Fix ld.so obviously, anything else is pure insanity, i dont even want to think further on what breaks and how it could be worked around. Heres a simple proof of concept patch but keep in mind this has only lightly been tested and it does not fix the root problem, that is searching is still in the silly order, just that now references will be resolved preferably with matching definitions and without random filename related assert(0).

A quick test and demonstration of the difference (id upload the tgz of the code if wordpress wouldnt disallow uploading tgz files)

./compileX.sh /lib/ld-2.9.so
Test for introducing versioning into A0 and a new A1 with versioning
Trying 6 A0:0 A1:2 B0:4 App:0
libA0 B:libB0 libA0 libA0
Trying 7 A0:1 A1:2 B0:4 App:0
libA0 B:libB0 libA1 libA0
Trying 14 A0:0 A1:2 B0:4 App:8
./app: ./libA0.so: no version information available (required by ./app)
Inconsistency detected by ld.so: do-lookup.h: 115: check_match: Assertion `version->filename == ((void *)0) || ! _dl_name_match_p (version->filename, map)’ failed!
Trying 15 A0:1 A1:2 B0:4 App:8
libA0 B:libB0 libA1 libA0
Test for introducing versioning into A1 and a new A0 with versioning
Trying 9 A0:1 A1:0 B0:0 App:8
libA0 B:libB0 libA0 libA0
Trying 11 A0:1 A1:2 B0:0 App:8
libA0 B:libB0 libA0 libA0
Trying 13 A0:1 A1:0 B0:4 App:8
./app: ./libA1.so: no version information available (required by ./libB0.so)
Inconsistency detected by ld.so: do-lookup.h: 115: check_match: Assertion `version->filename == ((void *)0) || ! _dl_name_match_p (version->filename, map)’ failed!
Trying 15 A0:1 A1:2 B0:4 App:8
libA0 B:libB0 libA1 libA0

./compileX.sh ~/libcugh/eglibc-2.10.2/build-tree/amd64-libc/elf/ld.so
Test for introducing versioning into A0 and a new A1 with versioning
Trying 6 A0:0 A1:2 B0:4 App:0
libA0 B:libB0 libA1 libA0
Trying 7 A0:1 A1:2 B0:4 App:0
libA0 B:libB0 libA1 libA0
Trying 14 A0:0 A1:2 B0:4 App:8
./app: ./libA0.so: no version information available (required by ./app)
libA0 B:libB0 libA1 libA0
Trying 15 A0:1 A1:2 B0:4 App:8
libA0 B:libB0 libA1 libA0
Test for introducing versioning into A1 and a new A0 with versioning
Trying 9 A0:1 A1:0 B0:0 App:8
libA0 B:libB0 libA1 libA0
Trying 11 A0:1 A1:2 B0:0 App:8
libA0 B:libB0 libA1 libA0
Trying 13 A0:1 A1:0 B0:4 App:8
./app: ./libA1.so: no version information available (required by ./libB0.so)
libA0 B:libB0 libA1 libA0
Trying 15 A0:1 A1:2 B0:4 App:8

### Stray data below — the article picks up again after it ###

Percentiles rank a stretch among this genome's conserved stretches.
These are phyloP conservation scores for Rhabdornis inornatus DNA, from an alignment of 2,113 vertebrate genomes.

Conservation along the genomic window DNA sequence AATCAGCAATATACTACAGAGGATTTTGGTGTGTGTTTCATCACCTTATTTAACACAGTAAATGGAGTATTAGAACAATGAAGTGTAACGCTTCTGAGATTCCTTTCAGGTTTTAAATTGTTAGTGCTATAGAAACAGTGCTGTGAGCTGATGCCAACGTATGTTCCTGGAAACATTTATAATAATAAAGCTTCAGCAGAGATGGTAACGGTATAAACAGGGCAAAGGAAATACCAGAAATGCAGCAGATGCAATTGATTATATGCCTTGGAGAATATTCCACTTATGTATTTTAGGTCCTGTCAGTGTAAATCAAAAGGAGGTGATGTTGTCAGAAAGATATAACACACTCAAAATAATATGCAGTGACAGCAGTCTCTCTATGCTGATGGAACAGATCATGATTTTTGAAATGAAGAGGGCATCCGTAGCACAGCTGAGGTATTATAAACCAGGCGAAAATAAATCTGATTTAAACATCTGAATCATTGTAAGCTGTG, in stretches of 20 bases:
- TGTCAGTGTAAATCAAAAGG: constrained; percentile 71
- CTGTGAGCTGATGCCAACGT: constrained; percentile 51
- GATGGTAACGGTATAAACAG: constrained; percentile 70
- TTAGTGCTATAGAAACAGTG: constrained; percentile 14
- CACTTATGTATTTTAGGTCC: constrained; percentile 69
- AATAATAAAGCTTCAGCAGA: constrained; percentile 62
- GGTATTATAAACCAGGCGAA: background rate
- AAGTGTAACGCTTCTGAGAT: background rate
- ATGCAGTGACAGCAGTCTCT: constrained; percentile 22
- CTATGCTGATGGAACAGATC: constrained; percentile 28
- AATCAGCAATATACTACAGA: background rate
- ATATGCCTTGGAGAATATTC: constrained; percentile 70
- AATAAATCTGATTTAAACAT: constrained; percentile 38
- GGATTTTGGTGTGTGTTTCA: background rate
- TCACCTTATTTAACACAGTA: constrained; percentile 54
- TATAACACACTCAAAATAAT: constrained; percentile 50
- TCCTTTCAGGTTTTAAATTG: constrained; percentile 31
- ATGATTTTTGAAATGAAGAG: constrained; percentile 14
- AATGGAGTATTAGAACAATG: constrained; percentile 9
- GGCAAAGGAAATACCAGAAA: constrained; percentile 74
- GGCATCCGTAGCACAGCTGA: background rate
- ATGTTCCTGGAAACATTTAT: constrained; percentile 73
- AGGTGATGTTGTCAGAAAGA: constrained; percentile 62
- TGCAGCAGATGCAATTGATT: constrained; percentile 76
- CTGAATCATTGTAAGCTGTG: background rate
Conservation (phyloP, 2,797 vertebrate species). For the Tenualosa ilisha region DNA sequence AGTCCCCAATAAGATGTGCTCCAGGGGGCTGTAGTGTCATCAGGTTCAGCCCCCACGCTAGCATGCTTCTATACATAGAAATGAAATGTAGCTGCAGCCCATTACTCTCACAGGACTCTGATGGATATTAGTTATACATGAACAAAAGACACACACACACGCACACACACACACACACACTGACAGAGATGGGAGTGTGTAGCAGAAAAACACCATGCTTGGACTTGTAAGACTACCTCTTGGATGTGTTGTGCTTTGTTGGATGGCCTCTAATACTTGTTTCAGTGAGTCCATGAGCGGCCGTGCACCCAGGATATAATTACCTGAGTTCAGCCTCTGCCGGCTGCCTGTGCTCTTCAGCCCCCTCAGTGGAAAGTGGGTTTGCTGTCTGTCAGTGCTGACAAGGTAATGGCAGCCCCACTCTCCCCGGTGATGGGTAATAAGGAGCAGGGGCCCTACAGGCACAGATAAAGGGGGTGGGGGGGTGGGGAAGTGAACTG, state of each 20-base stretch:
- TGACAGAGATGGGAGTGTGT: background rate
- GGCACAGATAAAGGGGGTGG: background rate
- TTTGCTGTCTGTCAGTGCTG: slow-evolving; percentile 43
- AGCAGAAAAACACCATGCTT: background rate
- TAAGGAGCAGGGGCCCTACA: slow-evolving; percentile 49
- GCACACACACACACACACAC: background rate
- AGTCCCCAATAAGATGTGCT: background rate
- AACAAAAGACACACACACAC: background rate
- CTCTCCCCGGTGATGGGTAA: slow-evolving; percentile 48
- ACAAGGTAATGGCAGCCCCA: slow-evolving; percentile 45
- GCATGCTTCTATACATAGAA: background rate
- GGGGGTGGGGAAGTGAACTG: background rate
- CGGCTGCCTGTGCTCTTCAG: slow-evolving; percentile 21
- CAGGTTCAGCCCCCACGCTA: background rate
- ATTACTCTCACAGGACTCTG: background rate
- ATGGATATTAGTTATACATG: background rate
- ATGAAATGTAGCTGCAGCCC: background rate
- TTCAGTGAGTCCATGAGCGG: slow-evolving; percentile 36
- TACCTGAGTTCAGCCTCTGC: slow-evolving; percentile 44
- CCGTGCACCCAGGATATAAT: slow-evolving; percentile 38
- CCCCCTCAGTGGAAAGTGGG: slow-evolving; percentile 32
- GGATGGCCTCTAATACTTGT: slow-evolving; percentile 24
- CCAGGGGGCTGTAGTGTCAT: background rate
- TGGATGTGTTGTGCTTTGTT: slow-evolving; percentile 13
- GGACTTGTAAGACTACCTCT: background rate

libA0 B:libB0 libA1 libA0

Filed under: GNU — Michael @ 3:31

December 21, 2009

Duron cooler

A week? ago my good old duron cooling fan, a ac copper silent 3 started to make funny noises. It sounded a little like a seeking harddisk. Well i obviously had to and did get a new one, i also considered getting a new CPU but seems socket A cpus arent available anymore. Well i wasnt seriously looking for an upgrade anyway, just curious.

Once i had the new cooler, (i bought the same as the previous) i thought i take the failing one appart. I expected to find some screws behind the stickers but no, there are no screws on the thing. To get it appart you have to pull the rotating part hard, nice design. As expected it was quit dirty in there, especially the ring magnet, i cleaned all parts except the ceramic bearing as there was some green lubricant on it that i couldnt replace if i cleaned it. Not really expecting it to work better i put it back together and, well it worked and was silent again :)

Murphy doesnt sleep though a day or 2 later the noise was back again :( So i repeat the procedure but sadly it made no difference this time. So being out of all options except 3, from which the first could damage my microwave and the second needs a sledge hammer that i dont have, i drop the thing by mistake, no really i didnt do it intentionally my 3rd option is actually taking the ceramic bearing appart and cleaning it with a bunch of paper towels. Ive taken a picture before doing that, sadly i didnt take more pics, like at the very start when it was really dirty …

The bearing is held together with a little metal ring that i somehow got off with a screw driver, and to my surprise it didnt fly through the room. After cleaning it and putting it back together i added a little bicycle oil. And it works and mosly silent. Anyone wants to bet how long it will last? I somehow think ill have to replace it with the new one soon …

Filed under: Hardware — Michael @ 0:22